Silence Is So Accurate, Rothko Wrote
Accurate like an arrow without a target
and no target in mind.
Silence has its own roar or, not-roar,
just as Rothko wrote “I don’t express myself
in my paintings. I express my not-self.”
A poem that expresses the not-self.
Everything but the self.
The meadow’s veil of fog, but is veil self-referential?
Already, dawn, the not-birds alert to what silence has to offer.
The fog, one of Rothko’s shapes,
hanging there in the not-self, humming.
Mikel, before he died, loved Rothko most.
When he could still think, he put his mind
to those sorts of judgments.
If I pull the fog away like theater curtains, what then?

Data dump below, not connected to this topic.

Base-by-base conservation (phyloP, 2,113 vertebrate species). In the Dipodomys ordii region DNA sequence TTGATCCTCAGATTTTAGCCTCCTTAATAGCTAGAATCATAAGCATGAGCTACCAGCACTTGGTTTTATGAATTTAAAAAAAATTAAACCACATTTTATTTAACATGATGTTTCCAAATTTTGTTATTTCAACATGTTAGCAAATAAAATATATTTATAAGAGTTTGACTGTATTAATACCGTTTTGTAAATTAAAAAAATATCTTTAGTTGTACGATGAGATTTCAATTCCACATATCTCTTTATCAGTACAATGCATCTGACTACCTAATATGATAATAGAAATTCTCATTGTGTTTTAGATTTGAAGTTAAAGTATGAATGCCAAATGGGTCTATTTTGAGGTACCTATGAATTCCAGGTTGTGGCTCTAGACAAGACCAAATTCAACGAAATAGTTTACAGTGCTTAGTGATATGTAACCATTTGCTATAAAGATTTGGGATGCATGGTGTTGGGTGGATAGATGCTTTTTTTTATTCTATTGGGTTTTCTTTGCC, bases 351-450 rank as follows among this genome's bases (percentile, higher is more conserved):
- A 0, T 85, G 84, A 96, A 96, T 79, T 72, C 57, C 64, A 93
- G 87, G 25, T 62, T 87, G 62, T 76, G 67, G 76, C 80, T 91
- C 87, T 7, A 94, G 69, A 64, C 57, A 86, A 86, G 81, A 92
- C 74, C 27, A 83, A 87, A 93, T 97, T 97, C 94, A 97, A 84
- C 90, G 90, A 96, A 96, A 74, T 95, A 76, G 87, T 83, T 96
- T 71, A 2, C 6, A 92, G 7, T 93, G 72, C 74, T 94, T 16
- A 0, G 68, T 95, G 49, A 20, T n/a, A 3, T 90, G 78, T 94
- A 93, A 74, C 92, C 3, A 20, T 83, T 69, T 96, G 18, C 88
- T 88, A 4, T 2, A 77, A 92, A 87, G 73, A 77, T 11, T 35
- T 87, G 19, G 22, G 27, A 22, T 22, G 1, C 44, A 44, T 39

Sadness shapes the landscape.
The arrow of myself thwacks the nearest tree.
Fog steps closer like a perpetrator or a god.
Oh. I’m weeping.
Tears feed the silence like a mother drops
into her baby not-bird’s open beak
some sweet but dangerous morsel.
From Still Life with Two Dead Peacocks and a Girl (Graywolf Press, 2018). Copyright © 2018 by Diane Seuss. Used with the permission of Graywolf Press.